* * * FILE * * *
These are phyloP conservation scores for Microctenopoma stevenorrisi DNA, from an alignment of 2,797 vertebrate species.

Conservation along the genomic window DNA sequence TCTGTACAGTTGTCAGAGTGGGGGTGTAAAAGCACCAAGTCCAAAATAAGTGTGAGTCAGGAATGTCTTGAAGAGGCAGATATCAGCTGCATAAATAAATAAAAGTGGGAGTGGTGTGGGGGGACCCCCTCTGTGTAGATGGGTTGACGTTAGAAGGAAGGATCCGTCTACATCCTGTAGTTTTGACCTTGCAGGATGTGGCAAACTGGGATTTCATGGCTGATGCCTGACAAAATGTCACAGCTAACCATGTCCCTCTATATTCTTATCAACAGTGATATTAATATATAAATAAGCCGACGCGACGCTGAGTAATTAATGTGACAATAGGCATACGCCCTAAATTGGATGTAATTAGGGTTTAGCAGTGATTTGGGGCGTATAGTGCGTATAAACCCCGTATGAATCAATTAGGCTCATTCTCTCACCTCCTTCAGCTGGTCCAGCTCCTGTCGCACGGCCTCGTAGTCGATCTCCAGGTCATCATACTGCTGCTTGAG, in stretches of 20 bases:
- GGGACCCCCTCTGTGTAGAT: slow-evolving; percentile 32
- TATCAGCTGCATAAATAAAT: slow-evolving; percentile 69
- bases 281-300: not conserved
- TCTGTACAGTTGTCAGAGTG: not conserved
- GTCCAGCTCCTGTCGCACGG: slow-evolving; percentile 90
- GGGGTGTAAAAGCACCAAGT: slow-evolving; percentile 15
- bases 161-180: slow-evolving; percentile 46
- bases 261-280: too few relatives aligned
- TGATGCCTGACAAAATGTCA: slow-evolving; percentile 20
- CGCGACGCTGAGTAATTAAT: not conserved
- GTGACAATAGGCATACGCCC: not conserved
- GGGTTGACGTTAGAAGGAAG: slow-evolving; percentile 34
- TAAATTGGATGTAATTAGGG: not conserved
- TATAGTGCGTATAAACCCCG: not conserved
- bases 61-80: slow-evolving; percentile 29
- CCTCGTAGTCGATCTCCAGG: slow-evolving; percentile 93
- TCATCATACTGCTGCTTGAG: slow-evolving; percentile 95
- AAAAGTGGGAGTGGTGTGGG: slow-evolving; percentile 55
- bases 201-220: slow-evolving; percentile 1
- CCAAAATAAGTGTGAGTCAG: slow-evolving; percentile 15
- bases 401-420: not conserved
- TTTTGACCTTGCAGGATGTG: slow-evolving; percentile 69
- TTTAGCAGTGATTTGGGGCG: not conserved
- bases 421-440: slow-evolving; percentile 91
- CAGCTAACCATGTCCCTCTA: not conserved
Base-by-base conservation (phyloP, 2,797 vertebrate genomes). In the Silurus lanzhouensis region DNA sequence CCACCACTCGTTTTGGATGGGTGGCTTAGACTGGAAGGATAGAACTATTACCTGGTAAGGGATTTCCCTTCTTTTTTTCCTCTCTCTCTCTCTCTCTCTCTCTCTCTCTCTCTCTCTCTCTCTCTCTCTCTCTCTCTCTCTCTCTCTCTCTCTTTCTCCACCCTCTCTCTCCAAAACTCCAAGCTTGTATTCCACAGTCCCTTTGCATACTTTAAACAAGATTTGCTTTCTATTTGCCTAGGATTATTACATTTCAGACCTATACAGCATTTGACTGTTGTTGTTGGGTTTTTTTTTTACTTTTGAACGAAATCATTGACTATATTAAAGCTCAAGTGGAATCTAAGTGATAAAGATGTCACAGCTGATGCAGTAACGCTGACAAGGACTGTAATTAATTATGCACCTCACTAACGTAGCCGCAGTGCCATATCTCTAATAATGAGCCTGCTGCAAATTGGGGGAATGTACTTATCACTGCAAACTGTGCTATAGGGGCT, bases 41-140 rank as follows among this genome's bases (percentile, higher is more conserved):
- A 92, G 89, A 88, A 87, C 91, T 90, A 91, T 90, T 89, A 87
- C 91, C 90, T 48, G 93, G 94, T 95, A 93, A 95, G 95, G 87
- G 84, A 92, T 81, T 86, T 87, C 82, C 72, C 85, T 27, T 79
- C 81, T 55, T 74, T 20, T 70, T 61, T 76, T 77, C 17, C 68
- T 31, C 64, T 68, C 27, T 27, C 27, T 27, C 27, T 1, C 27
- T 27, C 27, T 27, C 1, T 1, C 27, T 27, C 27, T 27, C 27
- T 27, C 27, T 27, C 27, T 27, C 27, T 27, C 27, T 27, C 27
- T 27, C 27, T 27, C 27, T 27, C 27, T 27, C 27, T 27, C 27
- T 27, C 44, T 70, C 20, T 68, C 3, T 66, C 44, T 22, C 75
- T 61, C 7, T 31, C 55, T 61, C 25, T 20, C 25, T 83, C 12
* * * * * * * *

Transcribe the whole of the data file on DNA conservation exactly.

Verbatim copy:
These are phyloP conservation scores for Microctenopoma stevenorrisi DNA, from an alignment of 2,797 vertebrate species.

Conservation along the genomic window DNA sequence TCTGTACAGTTGTCAGAGTGGGGGTGTAAAAGCACCAAGTCCAAAATAAGTGTGAGTCAGGAATGTCTTGAAGAGGCAGATATCAGCTGCATAAATAAATAAAAGTGGGAGTGGTGTGGGGGGACCCCCTCTGTGTAGATGGGTTGACGTTAGAAGGAAGGATCCGTCTACATCCTGTAGTTTTGACCTTGCAGGATGTGGCAAACTGGGATTTCATGGCTGATGCCTGACAAAATGTCACAGCTAACCATGTCCCTCTATATTCTTATCAACAGTGATATTAATATATAAATAAGCCGACGCGACGCTGAGTAATTAATGTGACAATAGGCATACGCCCTAAATTGGATGTAATTAGGGTTTAGCAGTGATTTGGGGCGTATAGTGCGTATAAACCCCGTATGAATCAATTAGGCTCATTCTCTCACCTCCTTCAGCTGGTCCAGCTCCTGTCGCACGGCCTCGTAGTCGATCTCCAGGTCATCATACTGCTGCTTGAG, in stretches of 20 bases:
- GGGACCCCCTCTGTGTAGAT: slow-evolving; percentile 32
- TATCAGCTGCATAAATAAAT: slow-evolving; percentile 69
- bases 281-300: not conserved
- TCTGTACAGTTGTCAGAGTG: not conserved
- GTCCAGCTCCTGTCGCACGG: slow-evolving; percentile 90
- GGGGTGTAAAAGCACCAAGT: slow-evolving; percentile 15
- bases 161-180: slow-evolving; percentile 46
- bases 261-280: too few relatives aligned
- TGATGCCTGACAAAATGTCA: slow-evolving; percentile 20
- CGCGACGCTGAGTAATTAAT: not conserved
- GTGACAATAGGCATACGCCC: not conserved
- GGGTTGACGTTAGAAGGAAG: slow-evolving; percentile 34
- TAAATTGGATGTAATTAGGG: not conserved
- TATAGTGCGTATAAACCCCG: not conserved
- bases 61-80: slow-evolving; percentile 29
- CCTCGTAGTCGATCTCCAGG: slow-evolving; percentile 93
- TCATCATACTGCTGCTTGAG: slow-evolving; percentile 95
- AAAAGTGGGAGTGGTGTGGG: slow-evolving; percentile 55
- bases 201-220: slow-evolving; percentile 1
- CCAAAATAAGTGTGAGTCAG: slow-evolving; percentile 15
- bases 401-420: not conserved
- TTTTGACCTTGCAGGATGTG: slow-evolving; percentile 69
- TTTAGCAGTGATTTGGGGCG: not conserved
- bases 421-440: slow-evolving; percentile 91
- CAGCTAACCATGTCCCTCTA: not conserved
Base-by-base conservation (phyloP, 2,797 vertebrate genomes). In the Silurus lanzhouensis region DNA sequence CCACCACTCGTTTTGGATGGGTGGCTTAGACTGGAAGGATAGAACTATTACCTGGTAAGGGATTTCCCTTCTTTTTTTCCTCTCTCTCTCTCTCTCTCTCTCTCTCTCTCTCTCTCTCTCTCTCTCTCTCTCTCTCTCTCTCTCTCTCTCTCTTTCTCCACCCTCTCTCTCCAAAACTCCAAGCTTGTATTCCACAGTCCCTTTGCATACTTTAAACAAGATTTGCTTTCTATTTGCCTAGGATTATTACATTTCAGACCTATACAGCATTTGACTGTTGTTGTTGGGTTTTTTTTTTACTTTTGAACGAAATCATTGACTATATTAAAGCTCAAGTGGAATCTAAGTGATAAAGATGTCACAGCTGATGCAGTAACGCTGACAAGGACTGTAATTAATTATGCACCTCACTAACGTAGCCGCAGTGCCATATCTCTAATAATGAGCCTGCTGCAAATTGGGGGAATGTACTTATCACTGCAAACTGTGCTATAGGGGCT, bases 41-140 rank as follows among this genome's bases (percentile, higher is more conserved):
- A 92, G 89, A 88, A 87, C 91, T 90, A 91, T 90, T 89, A 87
- C 91, C 90, T 48, G 93, G 94, T 95, A 93, A 95, G 95, G 87
- G 84, A 92, T 81, T 86, T 87, C 82, C 72, C 85, T 27, T 79
- C 81, T 55, T 74, T 20, T 70, T 61, T 76, T 77, C 17, C 68
- T 31, C 64, T 68, C 27, T 27, C 27, T 27, C 27, T 1, C 27
- T 27, C 27, T 27, C 1, T 1, C 27, T 27, C 27, T 27, C 27
- T 27, C 27, T 27, C 27, T 27, C 27, T 27, C 27, T 27, C 27
- T 27, C 27, T 27, C 27, T 27, C 27, T 27, C 27, T 27, C 27
- T 27, C 44, T 70, C 20, T 68, C 3, T 66, C 44, T 22, C 75
- T 61, C 7, T 31, C 55, T 61, C 25, T 20, C 25, T 83, C 12